which constituted ventures are also subsumed into a more generic
field, allowing continuity of searches (e.g. William Lane, the
Minerva Press, A. K. Newman, are all grouped under ‘Minerva’
allowing users to search all Minerva titles without worrying
about the changing nature of the firm)
details include number of volumes,
pagination, and format
(octavo, duodecimo, etc.)
details for individual volumes are taken as a subset of the
all known prices field, where sources indicate a preponderance
or agreement as to price (e.g. two out of three reviews agree
on a price, which is then recorded in this field). Prices have
been converted into decimal figures, for the sake of statistical
analysis: e.g. 10s 6d is entered as 10.5, etc. In total, 83.5%
of all records in the database have an ‘agreed’ price
publishers (cases where firms have played a subsidiary
role in a publishing enterprise, and appear after the first
firm on the publisher’s imprint) are also recorded, so that
users can see which publishers played ‘second fiddle’ more often
than others (e.g. ‘A. K. Newman & Co’ was secondary
publisher in only a negligible number of cases as compared to
well over 500 titles where his firm was primary.
The first phase of data entry is now complete, and
the current records are closed. The flexibility of Access 97 allows
information to be parsed in a number of complementary ways.
Forms allow users to view and manipulate data in a number
of ways. In this example, a tabbed system is used with related
fields grouped in separate pages: Main, Publication Details,
Formatting/Price, Translations, and Notes.
Forms display material on a record-by-record basis,
and allow users to examine each title on an individual basis (e.g.
see Figs 1a and 1b). Because forms
can be designed relatively quickly, they can display full or partial
details as the user requires.
can be made in any field: for instance, users can search for keywords
in titles, author names, publishers, and so forth.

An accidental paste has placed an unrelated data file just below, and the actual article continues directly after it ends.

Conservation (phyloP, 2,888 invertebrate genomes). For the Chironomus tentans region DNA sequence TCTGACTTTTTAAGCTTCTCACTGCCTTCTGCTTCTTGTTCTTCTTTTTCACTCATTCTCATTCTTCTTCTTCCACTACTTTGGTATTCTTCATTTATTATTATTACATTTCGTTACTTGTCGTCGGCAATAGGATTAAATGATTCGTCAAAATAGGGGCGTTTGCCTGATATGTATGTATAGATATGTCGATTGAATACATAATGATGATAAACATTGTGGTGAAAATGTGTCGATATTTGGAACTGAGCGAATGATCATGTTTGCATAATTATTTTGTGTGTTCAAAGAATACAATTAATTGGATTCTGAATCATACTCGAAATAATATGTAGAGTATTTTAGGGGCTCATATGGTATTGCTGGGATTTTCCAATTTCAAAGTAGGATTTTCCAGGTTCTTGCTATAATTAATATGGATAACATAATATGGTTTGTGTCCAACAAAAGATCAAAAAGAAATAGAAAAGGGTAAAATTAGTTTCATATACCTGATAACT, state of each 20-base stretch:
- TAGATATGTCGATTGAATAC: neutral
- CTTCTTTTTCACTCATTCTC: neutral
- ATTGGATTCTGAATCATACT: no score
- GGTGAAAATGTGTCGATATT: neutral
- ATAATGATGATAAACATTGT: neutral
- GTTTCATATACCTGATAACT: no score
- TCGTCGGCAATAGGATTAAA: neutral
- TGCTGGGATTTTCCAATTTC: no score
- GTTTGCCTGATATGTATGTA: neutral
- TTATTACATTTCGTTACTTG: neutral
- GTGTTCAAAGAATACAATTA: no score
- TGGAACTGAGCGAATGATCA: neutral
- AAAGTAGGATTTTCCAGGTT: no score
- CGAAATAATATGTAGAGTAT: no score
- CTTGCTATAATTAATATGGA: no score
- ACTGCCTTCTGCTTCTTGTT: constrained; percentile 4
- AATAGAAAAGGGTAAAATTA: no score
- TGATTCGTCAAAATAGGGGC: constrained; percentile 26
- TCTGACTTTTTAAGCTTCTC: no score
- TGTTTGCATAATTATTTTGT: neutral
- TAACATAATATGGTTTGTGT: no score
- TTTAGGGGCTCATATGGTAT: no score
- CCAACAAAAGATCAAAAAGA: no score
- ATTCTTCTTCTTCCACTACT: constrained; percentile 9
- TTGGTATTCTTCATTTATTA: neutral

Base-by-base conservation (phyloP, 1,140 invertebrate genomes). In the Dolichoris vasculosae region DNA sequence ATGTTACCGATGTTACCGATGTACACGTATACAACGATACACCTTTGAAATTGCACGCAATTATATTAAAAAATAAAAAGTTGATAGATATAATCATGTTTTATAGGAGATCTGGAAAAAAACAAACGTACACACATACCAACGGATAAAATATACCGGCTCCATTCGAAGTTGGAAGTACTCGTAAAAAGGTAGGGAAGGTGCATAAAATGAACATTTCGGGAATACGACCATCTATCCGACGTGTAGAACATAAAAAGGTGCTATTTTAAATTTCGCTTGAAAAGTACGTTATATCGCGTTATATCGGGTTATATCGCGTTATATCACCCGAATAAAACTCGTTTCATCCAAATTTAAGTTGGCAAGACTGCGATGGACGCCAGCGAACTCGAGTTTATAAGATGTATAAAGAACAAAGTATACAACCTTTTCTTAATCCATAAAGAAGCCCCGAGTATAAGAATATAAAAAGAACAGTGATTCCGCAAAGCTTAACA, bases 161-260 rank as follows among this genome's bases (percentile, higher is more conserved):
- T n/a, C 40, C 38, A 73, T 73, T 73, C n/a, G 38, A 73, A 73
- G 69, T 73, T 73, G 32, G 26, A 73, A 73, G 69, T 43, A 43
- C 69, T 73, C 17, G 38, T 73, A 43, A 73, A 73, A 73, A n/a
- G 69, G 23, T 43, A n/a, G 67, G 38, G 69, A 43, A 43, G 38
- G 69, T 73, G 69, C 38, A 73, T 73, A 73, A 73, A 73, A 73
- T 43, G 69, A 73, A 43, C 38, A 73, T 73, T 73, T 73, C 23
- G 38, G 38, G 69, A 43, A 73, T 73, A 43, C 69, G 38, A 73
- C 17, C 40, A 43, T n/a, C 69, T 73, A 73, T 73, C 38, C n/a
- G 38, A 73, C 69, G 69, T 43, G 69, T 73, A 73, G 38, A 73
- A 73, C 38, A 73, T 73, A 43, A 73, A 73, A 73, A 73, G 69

Forms also allow
the application of Filters, which
enable users to specify criteria in fields on the form in any
combination: the application will then search through all the
records and only return those which follow these conditions.
For instance. a
user could fill in a form to return the following details: All
Female-gendered authors published by Longmans after 1810. The
database would then display each individual record for analysis
at whatever level of detail the form has been designed.
|Fig 1b. This
second example of a form contains all the details for each
record on one sheet. While not particularly suitable for viewing
data, it is ideal for the actual process of data-entry itself.
Filters can be
applied on records which have already been filtered to provide
an even more localised level of specificity. Filters can also
be saved as queries (see below) for use later.
Queries offer a far more sophisticated degree of analysis
than the simpler forms, and tend to return data on a larger scale.
They can be constructed either to return information such as bibliographical
details (e.g. author names, titles, publishers), or more significantly
statistical information (e.g. total works by female authors; numbers
of titles published within specific period; maximum, minimum,
average, most frequent prices of texts, etc.). See Fig
2 for an example of a simple query design.
Queries can be constructed by selecting
the relevant fields for analysis from a list, specifying conditions,
and the ways in which the data should be analysed. The usual method
would employ a simple query, which returns the data in list form
(see Fig 3a), or one which seeks
to return statistical data such as totals, percentages, etc. within
specific categories (see Fig 3b).
Users can also
employ Boolean operators (AND, OR,
NOT) to include and exclude different criteria: e.g. a query can
be set up for all titles in the 1820s by non-male authors, published
by Longmans or Colburn, with the word ‘domestic’ in the title-page).
If an even more
sophisticated level of analysis is necessary than the usual query
boxes, complex searches can be created using Structured
Query Language (SQL), a standard way of constructing database
queries. By entering an appropriately organised SQL statement,
users can return detailed statistical figures with complex selection
procedures, such as the percentage of women writers from the 1810s
using pseudonyms, as they figured in the London and Edinburgh